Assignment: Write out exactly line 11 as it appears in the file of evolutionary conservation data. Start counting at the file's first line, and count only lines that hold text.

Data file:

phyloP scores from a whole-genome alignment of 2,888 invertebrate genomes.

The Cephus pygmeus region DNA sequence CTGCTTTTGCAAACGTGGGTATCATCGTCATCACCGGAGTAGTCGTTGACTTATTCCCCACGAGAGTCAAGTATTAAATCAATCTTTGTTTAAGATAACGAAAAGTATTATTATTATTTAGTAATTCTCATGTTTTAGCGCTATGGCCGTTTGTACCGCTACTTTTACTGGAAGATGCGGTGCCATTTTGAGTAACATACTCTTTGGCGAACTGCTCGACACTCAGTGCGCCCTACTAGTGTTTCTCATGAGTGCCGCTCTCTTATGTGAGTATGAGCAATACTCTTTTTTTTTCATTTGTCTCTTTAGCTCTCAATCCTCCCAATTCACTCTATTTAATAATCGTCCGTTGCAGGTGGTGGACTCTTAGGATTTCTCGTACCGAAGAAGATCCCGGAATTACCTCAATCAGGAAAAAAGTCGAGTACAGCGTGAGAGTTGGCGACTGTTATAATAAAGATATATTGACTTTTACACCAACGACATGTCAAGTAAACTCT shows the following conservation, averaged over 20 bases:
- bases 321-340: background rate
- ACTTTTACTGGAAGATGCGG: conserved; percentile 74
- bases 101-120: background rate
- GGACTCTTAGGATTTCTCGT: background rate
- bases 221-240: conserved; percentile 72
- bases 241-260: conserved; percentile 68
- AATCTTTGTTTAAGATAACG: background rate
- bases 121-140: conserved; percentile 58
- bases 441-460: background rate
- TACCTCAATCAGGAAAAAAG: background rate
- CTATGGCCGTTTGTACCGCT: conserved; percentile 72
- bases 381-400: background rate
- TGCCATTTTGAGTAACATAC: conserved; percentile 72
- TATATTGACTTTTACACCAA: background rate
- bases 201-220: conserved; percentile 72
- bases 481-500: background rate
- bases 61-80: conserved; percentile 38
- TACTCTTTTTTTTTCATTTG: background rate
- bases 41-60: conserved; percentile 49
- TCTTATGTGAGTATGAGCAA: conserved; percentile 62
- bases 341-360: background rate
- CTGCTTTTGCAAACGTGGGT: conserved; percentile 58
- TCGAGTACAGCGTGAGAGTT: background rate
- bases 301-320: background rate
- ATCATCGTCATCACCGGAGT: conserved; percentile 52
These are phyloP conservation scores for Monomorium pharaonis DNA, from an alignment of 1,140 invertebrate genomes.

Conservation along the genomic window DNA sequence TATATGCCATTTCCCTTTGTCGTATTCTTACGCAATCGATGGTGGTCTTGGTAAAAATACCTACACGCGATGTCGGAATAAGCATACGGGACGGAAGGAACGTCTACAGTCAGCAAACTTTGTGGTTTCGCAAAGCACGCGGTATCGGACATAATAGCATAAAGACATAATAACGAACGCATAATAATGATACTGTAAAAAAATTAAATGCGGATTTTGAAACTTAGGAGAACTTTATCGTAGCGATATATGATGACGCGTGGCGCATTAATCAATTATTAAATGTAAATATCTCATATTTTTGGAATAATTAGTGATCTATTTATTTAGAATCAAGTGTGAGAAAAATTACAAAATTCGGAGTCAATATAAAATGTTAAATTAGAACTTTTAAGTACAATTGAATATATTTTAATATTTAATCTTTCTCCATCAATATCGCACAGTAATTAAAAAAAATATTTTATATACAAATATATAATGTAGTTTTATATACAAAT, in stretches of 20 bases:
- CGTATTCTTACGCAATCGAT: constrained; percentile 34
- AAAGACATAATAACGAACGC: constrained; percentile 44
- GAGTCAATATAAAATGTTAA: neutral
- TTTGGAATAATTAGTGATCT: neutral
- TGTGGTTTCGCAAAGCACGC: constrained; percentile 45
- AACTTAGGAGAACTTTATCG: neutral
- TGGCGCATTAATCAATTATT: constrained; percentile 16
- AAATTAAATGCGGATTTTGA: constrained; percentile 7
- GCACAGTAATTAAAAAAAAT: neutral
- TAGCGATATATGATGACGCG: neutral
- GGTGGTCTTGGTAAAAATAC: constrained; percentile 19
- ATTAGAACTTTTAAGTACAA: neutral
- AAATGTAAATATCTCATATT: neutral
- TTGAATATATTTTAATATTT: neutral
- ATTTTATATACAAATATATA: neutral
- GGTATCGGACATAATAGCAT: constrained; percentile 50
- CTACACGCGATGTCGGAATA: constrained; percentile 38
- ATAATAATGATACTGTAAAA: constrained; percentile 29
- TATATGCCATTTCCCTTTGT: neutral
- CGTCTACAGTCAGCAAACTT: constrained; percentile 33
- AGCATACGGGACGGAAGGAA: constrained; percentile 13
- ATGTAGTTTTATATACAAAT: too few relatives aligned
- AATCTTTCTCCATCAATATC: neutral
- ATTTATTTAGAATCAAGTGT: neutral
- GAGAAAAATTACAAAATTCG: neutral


- bases 441-460: background rate